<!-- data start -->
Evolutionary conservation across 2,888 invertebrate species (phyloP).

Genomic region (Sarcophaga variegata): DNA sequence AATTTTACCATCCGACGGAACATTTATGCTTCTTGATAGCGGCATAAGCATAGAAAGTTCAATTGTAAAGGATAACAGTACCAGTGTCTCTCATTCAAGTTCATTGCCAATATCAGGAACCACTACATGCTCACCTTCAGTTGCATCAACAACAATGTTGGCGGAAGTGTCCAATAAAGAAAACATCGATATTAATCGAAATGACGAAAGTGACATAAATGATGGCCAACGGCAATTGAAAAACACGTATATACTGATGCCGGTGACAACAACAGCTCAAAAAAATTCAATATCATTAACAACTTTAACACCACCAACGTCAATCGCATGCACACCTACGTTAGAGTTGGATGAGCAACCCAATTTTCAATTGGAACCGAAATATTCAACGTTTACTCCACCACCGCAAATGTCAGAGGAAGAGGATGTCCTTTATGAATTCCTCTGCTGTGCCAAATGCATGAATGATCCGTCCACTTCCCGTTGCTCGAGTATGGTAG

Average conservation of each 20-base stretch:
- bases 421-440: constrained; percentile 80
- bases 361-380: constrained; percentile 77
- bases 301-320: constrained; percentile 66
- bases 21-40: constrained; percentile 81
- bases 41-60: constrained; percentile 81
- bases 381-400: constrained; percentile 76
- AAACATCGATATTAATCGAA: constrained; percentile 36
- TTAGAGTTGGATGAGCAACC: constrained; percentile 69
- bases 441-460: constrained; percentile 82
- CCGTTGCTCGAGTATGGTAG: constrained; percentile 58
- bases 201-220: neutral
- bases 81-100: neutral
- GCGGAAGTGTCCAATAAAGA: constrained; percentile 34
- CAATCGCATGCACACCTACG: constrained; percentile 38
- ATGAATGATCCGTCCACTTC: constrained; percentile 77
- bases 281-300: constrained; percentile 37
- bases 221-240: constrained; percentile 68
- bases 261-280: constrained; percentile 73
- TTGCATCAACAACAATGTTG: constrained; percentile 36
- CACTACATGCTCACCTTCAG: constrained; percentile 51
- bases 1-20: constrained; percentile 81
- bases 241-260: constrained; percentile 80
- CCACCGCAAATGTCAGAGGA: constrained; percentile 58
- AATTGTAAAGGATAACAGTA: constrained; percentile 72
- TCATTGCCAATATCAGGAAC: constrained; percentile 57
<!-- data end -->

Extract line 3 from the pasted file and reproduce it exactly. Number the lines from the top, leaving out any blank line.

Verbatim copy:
Average conservation of each 20-base stretch: